In the OptBlue method, the target of American Express is smaller businesses. In this method, American Express provides merchant service providers with wholesale rates through which they can process payments of Amex. The merchant services providers then add on their fees of providing payment processing to merchants, making it very similar to that of Visa and Mastercard for the merchant. Merchants can sign up with a third-party payment processor to quickly access Amex payments and at a more affordable rate than that of their direct agreement. There is, however, no standardization on the payment processors, and they can choose their model of pricing on top of it. There are mainly two different methods by which processors charge merchants. They are an interchange-plus pricing model and a tiered pricing model. Therefore choosing a processor is a whole other story.
OptBlue is perfect for smaller businesses, but the direct agreement is the only choice for larger companies. The explicit deal applies to a business if their annual payments of Amex exceed one million dollars. Amex can do this as it is a closed system with absolute control over its services. This is a second, separate merchant account, and you will have to pay the standard rates of Amex instead of the ones you were paying through the processor. Some processors can help you out by using the same equipment and software to process Amex payments.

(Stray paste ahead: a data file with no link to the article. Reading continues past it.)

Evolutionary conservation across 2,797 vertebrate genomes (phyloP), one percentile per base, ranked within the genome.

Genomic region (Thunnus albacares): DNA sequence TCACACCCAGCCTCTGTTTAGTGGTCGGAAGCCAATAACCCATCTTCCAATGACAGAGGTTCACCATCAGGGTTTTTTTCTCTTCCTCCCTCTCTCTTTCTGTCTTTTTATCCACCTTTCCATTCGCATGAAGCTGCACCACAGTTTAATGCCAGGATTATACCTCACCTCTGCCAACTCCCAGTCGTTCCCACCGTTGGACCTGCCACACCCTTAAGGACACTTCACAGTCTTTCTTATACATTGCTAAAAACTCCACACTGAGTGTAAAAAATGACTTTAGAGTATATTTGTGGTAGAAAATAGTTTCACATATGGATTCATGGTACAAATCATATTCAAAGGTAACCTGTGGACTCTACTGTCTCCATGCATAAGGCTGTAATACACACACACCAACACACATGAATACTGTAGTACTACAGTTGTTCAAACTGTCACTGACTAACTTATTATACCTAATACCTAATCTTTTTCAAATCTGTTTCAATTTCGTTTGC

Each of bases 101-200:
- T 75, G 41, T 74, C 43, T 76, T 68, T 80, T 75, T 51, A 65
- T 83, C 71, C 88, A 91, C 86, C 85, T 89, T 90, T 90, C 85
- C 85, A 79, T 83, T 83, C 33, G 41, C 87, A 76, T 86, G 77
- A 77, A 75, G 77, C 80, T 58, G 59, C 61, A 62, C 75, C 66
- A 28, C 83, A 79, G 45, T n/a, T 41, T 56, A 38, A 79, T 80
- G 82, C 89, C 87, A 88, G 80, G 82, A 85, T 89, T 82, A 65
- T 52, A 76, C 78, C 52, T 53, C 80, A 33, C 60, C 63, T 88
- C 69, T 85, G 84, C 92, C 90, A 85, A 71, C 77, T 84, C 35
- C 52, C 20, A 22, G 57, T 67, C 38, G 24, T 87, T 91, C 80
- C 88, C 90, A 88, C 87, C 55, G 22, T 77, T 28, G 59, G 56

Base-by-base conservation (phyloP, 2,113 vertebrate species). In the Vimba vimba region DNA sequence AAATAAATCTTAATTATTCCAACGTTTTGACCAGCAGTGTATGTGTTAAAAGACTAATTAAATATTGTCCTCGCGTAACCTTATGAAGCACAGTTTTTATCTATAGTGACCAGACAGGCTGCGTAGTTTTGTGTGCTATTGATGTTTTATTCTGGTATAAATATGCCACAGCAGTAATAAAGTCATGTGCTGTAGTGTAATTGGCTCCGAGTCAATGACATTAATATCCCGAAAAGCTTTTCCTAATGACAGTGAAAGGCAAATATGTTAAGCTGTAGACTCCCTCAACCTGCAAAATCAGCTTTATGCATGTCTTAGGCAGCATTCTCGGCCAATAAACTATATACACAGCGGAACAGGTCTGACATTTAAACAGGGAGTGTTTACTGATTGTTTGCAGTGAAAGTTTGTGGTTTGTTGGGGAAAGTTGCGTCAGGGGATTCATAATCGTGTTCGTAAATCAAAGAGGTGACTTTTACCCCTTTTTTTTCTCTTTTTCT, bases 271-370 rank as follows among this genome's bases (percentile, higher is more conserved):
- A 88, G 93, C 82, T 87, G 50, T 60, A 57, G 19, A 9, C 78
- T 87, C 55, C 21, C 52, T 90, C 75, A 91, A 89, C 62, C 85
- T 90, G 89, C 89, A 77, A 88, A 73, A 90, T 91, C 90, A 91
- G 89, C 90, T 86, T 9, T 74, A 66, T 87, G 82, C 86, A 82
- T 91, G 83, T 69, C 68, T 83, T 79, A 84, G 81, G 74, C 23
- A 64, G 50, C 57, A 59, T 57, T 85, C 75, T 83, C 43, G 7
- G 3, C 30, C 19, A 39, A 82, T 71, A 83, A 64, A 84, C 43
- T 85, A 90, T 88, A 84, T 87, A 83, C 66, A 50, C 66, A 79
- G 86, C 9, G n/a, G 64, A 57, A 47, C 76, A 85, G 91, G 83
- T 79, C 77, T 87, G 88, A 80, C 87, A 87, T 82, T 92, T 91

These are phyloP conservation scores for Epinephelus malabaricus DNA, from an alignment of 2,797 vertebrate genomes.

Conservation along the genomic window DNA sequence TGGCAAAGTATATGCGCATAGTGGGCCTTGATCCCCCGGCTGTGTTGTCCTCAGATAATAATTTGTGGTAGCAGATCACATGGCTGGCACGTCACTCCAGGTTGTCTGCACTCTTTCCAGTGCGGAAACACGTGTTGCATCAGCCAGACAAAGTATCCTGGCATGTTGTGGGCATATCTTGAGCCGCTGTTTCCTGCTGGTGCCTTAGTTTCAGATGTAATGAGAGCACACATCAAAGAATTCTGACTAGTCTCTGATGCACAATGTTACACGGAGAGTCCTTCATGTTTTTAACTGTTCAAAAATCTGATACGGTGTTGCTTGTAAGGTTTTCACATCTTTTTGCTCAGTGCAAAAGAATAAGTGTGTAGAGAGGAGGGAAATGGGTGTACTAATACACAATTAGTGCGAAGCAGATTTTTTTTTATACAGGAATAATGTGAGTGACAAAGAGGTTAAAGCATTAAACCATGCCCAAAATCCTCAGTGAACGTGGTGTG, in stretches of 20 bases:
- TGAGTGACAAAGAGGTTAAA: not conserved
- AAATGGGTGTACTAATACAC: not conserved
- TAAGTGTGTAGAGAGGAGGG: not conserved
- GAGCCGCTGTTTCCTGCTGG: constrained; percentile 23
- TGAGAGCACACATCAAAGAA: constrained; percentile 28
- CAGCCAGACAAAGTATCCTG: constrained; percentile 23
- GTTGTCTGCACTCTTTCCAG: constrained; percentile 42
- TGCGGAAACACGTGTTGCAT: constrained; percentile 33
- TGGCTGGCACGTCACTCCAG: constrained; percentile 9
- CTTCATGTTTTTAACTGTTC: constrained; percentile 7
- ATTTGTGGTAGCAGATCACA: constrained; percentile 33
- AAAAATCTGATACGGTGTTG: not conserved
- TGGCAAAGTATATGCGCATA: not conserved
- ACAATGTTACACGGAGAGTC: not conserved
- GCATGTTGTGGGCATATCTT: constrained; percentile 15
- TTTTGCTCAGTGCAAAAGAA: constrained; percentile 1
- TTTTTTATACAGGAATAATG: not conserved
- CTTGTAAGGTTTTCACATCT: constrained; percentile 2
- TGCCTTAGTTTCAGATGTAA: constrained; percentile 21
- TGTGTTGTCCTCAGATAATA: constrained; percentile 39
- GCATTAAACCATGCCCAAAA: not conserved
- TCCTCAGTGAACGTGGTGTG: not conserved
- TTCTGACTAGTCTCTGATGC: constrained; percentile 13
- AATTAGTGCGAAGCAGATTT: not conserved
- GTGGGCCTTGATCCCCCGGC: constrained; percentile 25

Is it Expensive for Merchants?
You will often come across stores or businesses that do not accept American Express cards, even in the US. The only reason is that the costs that American Express charges are way higher than that of its competition, namely Visa, Mastercard, and Discovery.
This is not entirely unreasonable at the end of the merchant. When you look at it from the merchant’s perspective, the card-issuing associations charge different fees for different types of transactions, and some charge even more. These fees add to the cost of running the business, and the prices have to be cut out of the profit, basically the merchant’s livelihood. So keeping out a payment method because it results in an even lesser gain, or other words, increased costs, is understandable at the end of the merchant.
If we look at it in terms of percentages, it might not seem like much of a difference per transaction. Other card issuers are known to charge between 1.5% and 2.5% to process the payments involving their credit cards. But in the case of American Express, these rates range from 2.5% to 3.5%. This difference seems of negligible significance when a single payment is taken under consideration. But we are talking about businesses that can grow above one million dollars in yearly fees. Even this minor difference can translate to thousands of dollars in lost revenue for a business accepting American Express cards.
Therefore, the bottom line is, regardless of OptBlue or direct agreement with American Express, the payment processing fees of Amex are significantly greater than that of other card associations. American Express used to charge differently for CP and CNP transactions. Lately, they removed that discrepancy. Also, there have been talks about American Express thinking of lowering their costs. This is based on the lack of market share and increased competition, causing them to lose revenue in the long run. Until now, all we know is that Visa and Mastercard are more reasonable for merchants to cater to their business. So, yes, American Express is more expensive for merchants.